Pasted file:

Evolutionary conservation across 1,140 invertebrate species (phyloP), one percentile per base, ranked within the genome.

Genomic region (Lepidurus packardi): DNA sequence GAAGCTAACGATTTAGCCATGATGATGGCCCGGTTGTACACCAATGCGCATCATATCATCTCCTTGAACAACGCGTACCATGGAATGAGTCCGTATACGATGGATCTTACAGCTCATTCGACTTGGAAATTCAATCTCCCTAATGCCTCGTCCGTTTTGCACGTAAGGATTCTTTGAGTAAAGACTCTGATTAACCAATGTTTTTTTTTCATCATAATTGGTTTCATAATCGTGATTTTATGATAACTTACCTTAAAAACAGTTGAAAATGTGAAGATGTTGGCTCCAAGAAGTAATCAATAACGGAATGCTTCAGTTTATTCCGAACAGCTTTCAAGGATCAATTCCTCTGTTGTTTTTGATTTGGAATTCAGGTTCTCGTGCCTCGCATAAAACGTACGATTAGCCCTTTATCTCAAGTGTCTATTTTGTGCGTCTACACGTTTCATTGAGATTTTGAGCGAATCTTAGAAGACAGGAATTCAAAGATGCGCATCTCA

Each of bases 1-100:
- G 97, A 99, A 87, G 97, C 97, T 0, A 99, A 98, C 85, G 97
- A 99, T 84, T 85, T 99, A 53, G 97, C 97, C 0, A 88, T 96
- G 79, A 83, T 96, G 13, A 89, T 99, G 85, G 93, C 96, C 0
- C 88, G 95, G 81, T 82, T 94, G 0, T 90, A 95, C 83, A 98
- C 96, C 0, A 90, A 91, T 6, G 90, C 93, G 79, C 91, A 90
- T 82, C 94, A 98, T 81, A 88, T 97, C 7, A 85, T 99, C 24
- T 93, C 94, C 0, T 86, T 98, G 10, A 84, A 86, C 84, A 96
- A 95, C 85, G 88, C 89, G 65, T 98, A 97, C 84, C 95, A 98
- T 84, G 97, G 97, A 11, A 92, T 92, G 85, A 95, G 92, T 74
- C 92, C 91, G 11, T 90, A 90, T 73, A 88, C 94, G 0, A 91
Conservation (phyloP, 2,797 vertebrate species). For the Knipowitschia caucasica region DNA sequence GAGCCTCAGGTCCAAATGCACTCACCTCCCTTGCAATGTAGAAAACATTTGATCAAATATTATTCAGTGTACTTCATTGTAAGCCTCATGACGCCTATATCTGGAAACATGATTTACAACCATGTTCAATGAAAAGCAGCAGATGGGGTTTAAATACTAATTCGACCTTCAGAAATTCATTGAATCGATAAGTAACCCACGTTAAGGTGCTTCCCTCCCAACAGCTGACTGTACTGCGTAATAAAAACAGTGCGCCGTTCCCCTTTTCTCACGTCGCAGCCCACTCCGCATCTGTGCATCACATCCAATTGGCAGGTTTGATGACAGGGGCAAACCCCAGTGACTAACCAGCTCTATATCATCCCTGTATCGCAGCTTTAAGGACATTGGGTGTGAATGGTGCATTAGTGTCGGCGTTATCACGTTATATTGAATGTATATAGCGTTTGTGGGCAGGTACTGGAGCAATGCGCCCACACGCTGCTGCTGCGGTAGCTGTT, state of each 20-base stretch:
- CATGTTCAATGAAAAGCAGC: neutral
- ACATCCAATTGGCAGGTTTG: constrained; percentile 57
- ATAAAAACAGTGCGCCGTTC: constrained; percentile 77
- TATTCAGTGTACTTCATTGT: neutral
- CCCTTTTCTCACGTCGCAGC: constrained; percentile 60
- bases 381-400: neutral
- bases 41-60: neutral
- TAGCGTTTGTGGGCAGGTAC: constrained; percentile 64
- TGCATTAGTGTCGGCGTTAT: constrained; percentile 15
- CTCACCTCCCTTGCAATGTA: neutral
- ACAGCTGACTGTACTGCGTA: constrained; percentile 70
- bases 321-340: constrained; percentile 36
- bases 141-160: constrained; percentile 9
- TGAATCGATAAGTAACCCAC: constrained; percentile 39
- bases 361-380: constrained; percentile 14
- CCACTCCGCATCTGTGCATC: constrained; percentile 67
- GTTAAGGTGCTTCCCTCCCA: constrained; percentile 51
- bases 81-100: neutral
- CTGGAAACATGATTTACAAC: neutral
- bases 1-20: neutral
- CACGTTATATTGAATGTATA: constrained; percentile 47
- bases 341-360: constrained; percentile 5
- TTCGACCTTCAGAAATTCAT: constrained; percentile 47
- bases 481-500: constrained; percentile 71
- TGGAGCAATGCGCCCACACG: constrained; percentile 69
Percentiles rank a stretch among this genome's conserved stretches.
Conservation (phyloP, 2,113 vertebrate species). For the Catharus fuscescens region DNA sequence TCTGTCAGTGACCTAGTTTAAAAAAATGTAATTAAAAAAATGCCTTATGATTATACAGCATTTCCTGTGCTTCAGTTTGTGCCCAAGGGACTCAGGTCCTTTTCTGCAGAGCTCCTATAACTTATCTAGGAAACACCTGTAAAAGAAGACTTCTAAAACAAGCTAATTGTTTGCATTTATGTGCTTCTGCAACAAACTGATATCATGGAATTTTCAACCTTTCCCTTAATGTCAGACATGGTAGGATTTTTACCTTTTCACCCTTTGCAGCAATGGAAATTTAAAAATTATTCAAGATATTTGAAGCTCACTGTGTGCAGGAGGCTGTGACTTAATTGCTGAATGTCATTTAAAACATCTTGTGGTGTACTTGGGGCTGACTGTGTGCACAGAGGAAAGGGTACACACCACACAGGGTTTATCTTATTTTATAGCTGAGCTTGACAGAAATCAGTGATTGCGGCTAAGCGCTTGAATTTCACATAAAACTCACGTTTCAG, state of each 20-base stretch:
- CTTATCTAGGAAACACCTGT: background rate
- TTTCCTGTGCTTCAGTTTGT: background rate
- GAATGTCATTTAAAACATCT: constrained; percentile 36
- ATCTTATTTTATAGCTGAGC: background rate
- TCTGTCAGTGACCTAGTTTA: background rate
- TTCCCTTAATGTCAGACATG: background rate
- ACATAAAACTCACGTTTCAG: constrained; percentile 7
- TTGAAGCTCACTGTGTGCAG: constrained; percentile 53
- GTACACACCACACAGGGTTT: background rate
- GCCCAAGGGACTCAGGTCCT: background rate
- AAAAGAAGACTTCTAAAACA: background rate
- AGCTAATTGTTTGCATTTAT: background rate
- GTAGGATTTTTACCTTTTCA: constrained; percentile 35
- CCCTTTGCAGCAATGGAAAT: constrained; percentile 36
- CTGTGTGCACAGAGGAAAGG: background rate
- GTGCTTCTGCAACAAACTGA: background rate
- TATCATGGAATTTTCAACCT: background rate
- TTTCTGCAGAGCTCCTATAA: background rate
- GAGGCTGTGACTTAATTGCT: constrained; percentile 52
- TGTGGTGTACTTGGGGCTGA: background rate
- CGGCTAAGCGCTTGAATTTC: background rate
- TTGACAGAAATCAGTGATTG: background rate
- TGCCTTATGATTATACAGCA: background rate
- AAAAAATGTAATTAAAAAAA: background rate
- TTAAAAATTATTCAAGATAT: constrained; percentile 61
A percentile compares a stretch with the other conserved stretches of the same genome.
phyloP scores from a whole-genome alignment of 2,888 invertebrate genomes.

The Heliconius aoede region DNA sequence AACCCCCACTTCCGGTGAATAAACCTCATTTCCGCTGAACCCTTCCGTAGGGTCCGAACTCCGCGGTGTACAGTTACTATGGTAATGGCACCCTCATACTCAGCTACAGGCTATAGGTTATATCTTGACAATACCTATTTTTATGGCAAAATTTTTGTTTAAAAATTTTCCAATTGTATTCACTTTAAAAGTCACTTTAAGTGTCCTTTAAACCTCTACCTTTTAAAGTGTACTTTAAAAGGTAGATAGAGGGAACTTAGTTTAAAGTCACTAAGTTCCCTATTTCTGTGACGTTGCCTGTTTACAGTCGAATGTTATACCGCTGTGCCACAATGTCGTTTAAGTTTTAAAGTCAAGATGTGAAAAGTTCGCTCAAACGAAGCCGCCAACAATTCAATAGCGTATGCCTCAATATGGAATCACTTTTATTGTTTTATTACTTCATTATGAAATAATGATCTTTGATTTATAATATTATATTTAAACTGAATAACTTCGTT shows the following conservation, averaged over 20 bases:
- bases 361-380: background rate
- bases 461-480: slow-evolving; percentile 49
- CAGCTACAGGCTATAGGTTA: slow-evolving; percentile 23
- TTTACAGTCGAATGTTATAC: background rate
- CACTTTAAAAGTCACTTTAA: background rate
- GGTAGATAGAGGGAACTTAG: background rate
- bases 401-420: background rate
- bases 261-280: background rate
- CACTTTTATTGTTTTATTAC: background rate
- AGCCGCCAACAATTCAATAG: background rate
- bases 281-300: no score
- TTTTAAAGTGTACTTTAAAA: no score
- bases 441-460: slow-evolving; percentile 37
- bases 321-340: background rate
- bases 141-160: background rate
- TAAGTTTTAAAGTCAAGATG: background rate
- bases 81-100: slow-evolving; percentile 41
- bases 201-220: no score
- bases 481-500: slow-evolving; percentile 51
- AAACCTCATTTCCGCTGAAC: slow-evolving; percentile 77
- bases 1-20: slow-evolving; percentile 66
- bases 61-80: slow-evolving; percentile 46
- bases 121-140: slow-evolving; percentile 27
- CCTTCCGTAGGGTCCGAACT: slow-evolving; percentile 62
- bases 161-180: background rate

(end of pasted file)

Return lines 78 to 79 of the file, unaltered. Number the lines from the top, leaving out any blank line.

- CACTTTTATTGTTTTATTAC: background rate
- AGCCGCCAACAATTCAATAG: background rate